When this Pasadena home was built in 1913, the owners made their welcoming nature clear. Working with Sylvanus Marston, a prolific regional architect of the era, they installed a fireplace with the Spanish words, “Entre, es su casa, amigo,” cast in the tile beneath the mantel. Translated, that means, “Come in, it’s your house, friend,” and the hospitable sentiment was reinforced by the inglenooks hugging the fireplace, inviting people to draw near the hearth.
Fast forward a century. The current owners also desired a dwelling where family and friends could feel comfortable, so they charged interior designer Amy Sklar with updating the home for modern inhabitants. Sklar, who appreciates history, marveled at the home’s near-original state, a condition she describes as both charming and challenging. “It was clear this house had been lovingly maintained,” she remembers. “The good thing is that all the classic details were there, but we just don’t live the same way today.” Features prized by Americans in the early 20th century—small rooms, dark colors and heavy woodwork—don’t always work for present-day families who enjoy light-filled spaces and open floor plans. The interior designer set out to remodel the home while maintaining its period appeal.
The solution was to strike a balancing act between classic and contemporary. The decision was made to keep the dark woodwork while painting the majority of the walls a fresh white. New furnishings and fixtures are mostly modern but contain marked references to the past. The delicate design equilibrium is evidenced in the living room, where the fireplace mantel and the inglenooks still invite visitors to venture inside and relax. However, when it came to the new furniture, Sklar employed creative liberties. “Our goal was to pay homage to the past but to brighten things,” she explains. “The profile of the sofa is not modern, but it’s done with crisp white linen. The chairs are like clean-lined notions of a traditional heavy wooden chair.”
Similarly, in the nearby powder room, the original sink and fixtures were left in place, but the walls are covered with a William Morris wallpaper pattern done in modern shades of blue and white. “I thought this room could be like a time capsule,” says Sklar. “The classic pattern in a contemporary colorway makes for a fresh interpretation that lets you see the details anew—it’s a bit like having your cake and eating it too.”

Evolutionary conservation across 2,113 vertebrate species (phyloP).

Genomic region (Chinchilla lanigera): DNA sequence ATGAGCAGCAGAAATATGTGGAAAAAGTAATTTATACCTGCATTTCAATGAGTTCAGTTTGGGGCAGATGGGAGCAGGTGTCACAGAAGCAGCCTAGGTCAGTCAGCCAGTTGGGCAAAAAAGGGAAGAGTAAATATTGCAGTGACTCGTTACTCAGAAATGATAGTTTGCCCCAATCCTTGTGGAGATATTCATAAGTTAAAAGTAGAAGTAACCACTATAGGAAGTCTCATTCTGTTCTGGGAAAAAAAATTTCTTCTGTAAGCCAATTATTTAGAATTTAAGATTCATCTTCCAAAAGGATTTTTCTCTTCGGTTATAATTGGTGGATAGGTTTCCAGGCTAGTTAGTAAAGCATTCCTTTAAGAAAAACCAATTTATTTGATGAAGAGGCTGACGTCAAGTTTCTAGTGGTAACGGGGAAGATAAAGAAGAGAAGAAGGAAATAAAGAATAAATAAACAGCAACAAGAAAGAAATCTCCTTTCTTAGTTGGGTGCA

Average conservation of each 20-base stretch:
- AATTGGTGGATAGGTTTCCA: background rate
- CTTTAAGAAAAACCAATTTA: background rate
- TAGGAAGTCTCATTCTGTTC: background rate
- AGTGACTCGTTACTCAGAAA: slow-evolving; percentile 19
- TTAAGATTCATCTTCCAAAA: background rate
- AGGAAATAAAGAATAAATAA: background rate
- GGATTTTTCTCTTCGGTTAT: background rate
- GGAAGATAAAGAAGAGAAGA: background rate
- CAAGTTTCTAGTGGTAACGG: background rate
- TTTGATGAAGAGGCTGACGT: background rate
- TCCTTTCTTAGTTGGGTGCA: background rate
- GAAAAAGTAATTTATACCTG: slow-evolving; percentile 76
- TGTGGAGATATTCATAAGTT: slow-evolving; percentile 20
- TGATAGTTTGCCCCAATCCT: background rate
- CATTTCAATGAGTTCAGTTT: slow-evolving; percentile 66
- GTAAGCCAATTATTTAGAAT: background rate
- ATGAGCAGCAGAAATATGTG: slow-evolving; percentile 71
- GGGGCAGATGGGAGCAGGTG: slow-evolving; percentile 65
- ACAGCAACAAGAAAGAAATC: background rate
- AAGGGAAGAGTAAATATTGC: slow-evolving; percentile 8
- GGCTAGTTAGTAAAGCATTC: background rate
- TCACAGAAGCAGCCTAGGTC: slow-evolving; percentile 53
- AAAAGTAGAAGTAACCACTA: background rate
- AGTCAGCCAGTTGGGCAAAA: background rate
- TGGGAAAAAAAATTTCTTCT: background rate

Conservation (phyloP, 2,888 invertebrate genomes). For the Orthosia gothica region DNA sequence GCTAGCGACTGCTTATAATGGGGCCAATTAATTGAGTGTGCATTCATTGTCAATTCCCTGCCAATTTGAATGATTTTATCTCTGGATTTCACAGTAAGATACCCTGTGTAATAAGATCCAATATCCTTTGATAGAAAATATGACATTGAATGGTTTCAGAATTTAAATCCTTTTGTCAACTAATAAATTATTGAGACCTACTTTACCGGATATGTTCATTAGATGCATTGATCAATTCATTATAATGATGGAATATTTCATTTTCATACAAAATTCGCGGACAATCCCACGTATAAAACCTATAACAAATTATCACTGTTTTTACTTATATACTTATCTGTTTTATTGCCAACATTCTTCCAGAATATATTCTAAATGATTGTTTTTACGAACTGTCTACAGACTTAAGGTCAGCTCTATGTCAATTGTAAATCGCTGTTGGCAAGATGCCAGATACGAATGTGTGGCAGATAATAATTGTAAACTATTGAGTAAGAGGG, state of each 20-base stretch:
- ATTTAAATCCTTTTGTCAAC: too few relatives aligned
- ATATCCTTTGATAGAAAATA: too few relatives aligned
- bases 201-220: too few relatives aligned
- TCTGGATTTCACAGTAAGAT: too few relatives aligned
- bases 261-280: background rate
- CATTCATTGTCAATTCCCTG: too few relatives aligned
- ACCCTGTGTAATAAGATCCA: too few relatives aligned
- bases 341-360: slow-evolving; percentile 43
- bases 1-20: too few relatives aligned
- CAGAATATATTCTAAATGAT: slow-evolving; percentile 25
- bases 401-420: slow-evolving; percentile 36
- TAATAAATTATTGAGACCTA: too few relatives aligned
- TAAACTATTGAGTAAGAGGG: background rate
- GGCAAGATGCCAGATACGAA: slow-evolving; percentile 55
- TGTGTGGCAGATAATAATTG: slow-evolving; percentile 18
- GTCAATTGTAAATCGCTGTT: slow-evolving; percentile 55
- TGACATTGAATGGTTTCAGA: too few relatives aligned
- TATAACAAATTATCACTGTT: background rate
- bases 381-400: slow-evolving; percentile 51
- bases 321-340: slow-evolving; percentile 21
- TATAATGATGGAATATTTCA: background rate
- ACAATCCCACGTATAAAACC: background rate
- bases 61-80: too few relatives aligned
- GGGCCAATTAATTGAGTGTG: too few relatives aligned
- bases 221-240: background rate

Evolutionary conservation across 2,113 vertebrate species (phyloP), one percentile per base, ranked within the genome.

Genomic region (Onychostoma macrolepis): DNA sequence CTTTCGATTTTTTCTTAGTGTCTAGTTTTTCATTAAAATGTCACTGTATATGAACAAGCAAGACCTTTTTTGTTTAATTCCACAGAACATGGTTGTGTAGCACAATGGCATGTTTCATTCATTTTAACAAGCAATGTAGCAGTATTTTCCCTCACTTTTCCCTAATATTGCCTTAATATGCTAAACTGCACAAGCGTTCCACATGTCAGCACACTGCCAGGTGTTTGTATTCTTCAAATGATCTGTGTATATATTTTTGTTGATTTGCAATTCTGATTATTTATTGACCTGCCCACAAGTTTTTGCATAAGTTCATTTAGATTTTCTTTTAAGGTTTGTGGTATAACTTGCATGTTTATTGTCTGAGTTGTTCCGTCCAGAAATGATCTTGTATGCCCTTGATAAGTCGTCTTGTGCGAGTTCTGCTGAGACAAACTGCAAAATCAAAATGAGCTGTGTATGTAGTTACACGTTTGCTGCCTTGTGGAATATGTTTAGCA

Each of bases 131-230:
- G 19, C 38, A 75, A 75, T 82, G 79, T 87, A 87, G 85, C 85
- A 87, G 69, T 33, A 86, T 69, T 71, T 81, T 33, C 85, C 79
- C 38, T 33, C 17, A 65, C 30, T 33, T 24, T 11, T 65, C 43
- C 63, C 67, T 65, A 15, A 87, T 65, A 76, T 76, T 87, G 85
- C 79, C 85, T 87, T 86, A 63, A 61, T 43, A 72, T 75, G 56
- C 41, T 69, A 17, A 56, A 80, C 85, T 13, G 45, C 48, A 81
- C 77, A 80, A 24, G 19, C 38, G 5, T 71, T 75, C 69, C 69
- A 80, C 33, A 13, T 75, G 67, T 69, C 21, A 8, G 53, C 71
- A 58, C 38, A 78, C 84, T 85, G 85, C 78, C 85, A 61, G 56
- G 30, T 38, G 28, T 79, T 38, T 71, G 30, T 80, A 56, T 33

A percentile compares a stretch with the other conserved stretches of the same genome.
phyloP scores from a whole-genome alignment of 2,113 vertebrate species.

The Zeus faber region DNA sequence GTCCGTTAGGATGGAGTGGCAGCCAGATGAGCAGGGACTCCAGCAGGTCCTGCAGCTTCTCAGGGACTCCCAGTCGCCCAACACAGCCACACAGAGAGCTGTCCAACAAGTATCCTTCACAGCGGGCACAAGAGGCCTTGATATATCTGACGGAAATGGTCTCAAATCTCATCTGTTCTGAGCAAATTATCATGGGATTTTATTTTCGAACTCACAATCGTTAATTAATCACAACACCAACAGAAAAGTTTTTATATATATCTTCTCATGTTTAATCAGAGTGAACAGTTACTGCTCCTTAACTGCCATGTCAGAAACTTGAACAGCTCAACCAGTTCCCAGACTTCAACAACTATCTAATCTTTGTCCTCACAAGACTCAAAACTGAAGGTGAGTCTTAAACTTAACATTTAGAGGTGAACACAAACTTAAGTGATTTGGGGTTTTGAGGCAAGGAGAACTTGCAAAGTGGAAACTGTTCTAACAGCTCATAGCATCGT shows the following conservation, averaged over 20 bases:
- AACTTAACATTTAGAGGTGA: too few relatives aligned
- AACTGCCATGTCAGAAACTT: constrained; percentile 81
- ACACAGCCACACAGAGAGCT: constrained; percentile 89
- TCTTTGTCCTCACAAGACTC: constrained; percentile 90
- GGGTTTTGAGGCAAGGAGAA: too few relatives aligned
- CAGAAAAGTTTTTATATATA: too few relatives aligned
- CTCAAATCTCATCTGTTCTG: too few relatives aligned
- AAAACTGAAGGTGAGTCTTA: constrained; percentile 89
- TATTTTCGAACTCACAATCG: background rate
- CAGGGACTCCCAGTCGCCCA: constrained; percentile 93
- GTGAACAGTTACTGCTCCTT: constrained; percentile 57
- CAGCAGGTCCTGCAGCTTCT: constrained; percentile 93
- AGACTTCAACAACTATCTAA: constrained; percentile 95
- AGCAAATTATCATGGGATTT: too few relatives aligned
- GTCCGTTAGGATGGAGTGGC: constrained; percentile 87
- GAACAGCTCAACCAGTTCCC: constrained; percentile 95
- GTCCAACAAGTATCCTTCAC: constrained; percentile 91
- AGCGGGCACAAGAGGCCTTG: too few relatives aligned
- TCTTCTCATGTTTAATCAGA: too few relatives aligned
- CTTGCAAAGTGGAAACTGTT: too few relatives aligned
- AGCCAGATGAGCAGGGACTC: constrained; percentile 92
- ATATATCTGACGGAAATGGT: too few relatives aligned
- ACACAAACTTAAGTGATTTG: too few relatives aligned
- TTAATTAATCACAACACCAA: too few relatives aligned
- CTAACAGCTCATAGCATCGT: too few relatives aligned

In the dining room, the designer envisioned a modern table and chairs set against the backdrop of the distinctive, tall wainscoting. “We presented many options to the client, but none of them fit,” Sklar says. “She already had this table and six of the chairs around it, and she liked them. We decided to make them work for the space by reupholstering the chairs and installing a grass-cloth wallcovering with a pale blue shimmer. Although it’s not terribly modern, it feels fun.”
Other rooms are entirely new, but you would have to look carefully to ascertain it. Before the remodel, the kitchen comprised a breakfast room and work area. Sklar, working with general contractor Steve Meuchel of Steve Meuchel Construction, “blew out the space,” making it one large room with modern appliances hidden behind cabinet panels. The one you can see, the range, is crafted in a classic style. Carefully considered details, like the wavy glass panes installed in some of the cabinets, contribute vintage appeal to the new space. “One piece that’s genuinely old is the kitchen island,” says the designer. “It took us a long time to find it because we needed something narrow. We discovered this antique table, but of course, we had to lengthen the legs to make it island height. It was a lot of work, but worth it for the antique nature it brings to the room.”
The thought that went into preserving the home’s native details and the careful introduction of new elements continues the sense of warm friendliness established 108 years ago. “I pay attention to what my clients want, but I also look at what the house wants,” Sklar says. “As a designer, I have a duty to respect the integrity of the house. I feel responsible for the story it’s going to tell.” Thanks to that attitude, future generations will find a seat in front of the fire.